Let’s start by recording your business details, your details, and the details of your supervisor or manager.

This is a stop task, meaning you cannot progress in this template until the required form fields are populated.

Business details

Your details

Details of Manager/Supervisor

Checklist details

Once set, the due date for this HAZOP Process will be used to set a dynamic due date, notifying your manager for the needed stage approval when required.

Document your processes

It is easier to conduct a HAZOP assessment on your business operations if your operations are documented as a process.

Dedicate time to do just this using Process Street. With Process Street you can document any business operation as a checklist just like this one.

For more information on how to do this, watch the below video: Basics of Creating and Editing Templates

Understand key HAZOP definitions

When describing the HAZOP methodology, the following definitions are useful:

  • Hazard: Potential source of harm. Deviations from operational or design intent my constitute or produce a hazard. It is important to be aware that a single hazard could potentially lead to multiple forms of harm.
  • Harm: Physical injury, or damage to health or people, the property, or the environment. Harm is a consequence of a hazard and can take many forms: Patient or user safety, business risk, regulatory risks, environmental risks.
  • Risk: A combination of the probability of harm, and the severity.

Use the subtask list below to confirm that you understand the above definitions. This is a stop task, meaning you cannot progress in this checklist until confirmation.

  • 1

    I understand what is meant by a hazard
  • 2

    I understand what is meant by harm
  • 3

    I understand what is meant by risk

Step one – Form a HAZOP team:

Form and assess your HAZOP team

Assemble your HAZOP team. Your team of workers should have a variety of expertise.

To ensure your team has the experience required, assess your team against the below subtask list. Check off each task as confirmation your team contains that expertise.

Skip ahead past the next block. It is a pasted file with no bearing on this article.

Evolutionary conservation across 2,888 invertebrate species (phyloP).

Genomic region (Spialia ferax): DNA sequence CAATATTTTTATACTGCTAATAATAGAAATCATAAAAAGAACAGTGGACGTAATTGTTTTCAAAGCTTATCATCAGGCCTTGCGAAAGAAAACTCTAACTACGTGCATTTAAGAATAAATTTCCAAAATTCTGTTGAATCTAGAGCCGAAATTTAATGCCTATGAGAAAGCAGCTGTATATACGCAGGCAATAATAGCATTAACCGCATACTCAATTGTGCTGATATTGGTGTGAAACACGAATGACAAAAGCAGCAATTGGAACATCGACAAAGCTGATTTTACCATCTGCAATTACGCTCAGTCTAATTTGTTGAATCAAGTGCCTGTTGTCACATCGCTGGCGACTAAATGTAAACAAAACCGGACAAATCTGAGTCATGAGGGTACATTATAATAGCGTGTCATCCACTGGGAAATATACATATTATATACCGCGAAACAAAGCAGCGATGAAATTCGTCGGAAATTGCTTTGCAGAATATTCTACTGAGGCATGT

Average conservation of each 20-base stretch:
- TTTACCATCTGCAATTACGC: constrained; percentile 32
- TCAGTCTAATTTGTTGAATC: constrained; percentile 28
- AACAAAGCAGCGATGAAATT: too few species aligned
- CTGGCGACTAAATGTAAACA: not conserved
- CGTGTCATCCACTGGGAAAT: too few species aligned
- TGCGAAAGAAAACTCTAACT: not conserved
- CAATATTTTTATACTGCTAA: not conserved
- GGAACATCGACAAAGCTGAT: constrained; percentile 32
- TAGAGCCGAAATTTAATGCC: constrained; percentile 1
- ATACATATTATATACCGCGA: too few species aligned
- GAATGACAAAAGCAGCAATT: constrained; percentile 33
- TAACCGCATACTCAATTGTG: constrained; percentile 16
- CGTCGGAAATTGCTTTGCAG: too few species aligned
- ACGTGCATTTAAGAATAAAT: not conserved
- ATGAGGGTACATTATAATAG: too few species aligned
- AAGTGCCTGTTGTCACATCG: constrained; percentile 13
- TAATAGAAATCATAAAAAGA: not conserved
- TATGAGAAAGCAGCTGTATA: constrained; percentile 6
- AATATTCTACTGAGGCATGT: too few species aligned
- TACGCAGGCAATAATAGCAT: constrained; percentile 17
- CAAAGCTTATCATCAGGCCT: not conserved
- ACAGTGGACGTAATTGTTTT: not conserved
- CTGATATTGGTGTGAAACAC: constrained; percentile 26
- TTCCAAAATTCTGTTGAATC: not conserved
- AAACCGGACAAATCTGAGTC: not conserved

• 1

    Expertise in operations
  • 2

    Expertise in maintenance
  • 3

    Expertise in instrumentation
  • 4

    Expertise in engineering/process design
  • 5

    Other specialists as needed

If your team contains other specialists as needed, use the long text below to detail this/these other specialists.

Assessing the individuals in your team, make sure they have:

  • 1

    Experience in their part of the system
  • 2

    Knowledge of their part in the system
  • 3

    Understanding of their part in the system
  • 4

    A willingness to consider reasonable variations at each point in the system

Define scope, objectives, and responsibilities

Once you have formed your HAZOP team and assessed its effectiveness, the next stage is to identify the assessment scope, to focus effort.

This begins with defining the study boundaries, key interfaces, and key assumptions that the assessment will be performed under. Use the long-text form fields below the document this information.

Step two – Identify each element and its parameters:

Create a plan

The HAZOP team will then create a plan for the complex work process, identifying individual steps or elements.

This stage, otherwise known as the preparation phase, involves:

  • Identifying and locating supporting data and information
  • Identification of the audiences and users of the study outputs
  • Project management preparations (for instance, scheduling meetings, transcribing proceedings)
  • A consensus of template format to record the study outputs

Use the long-text form fields below to detail the required information for the preparation phase.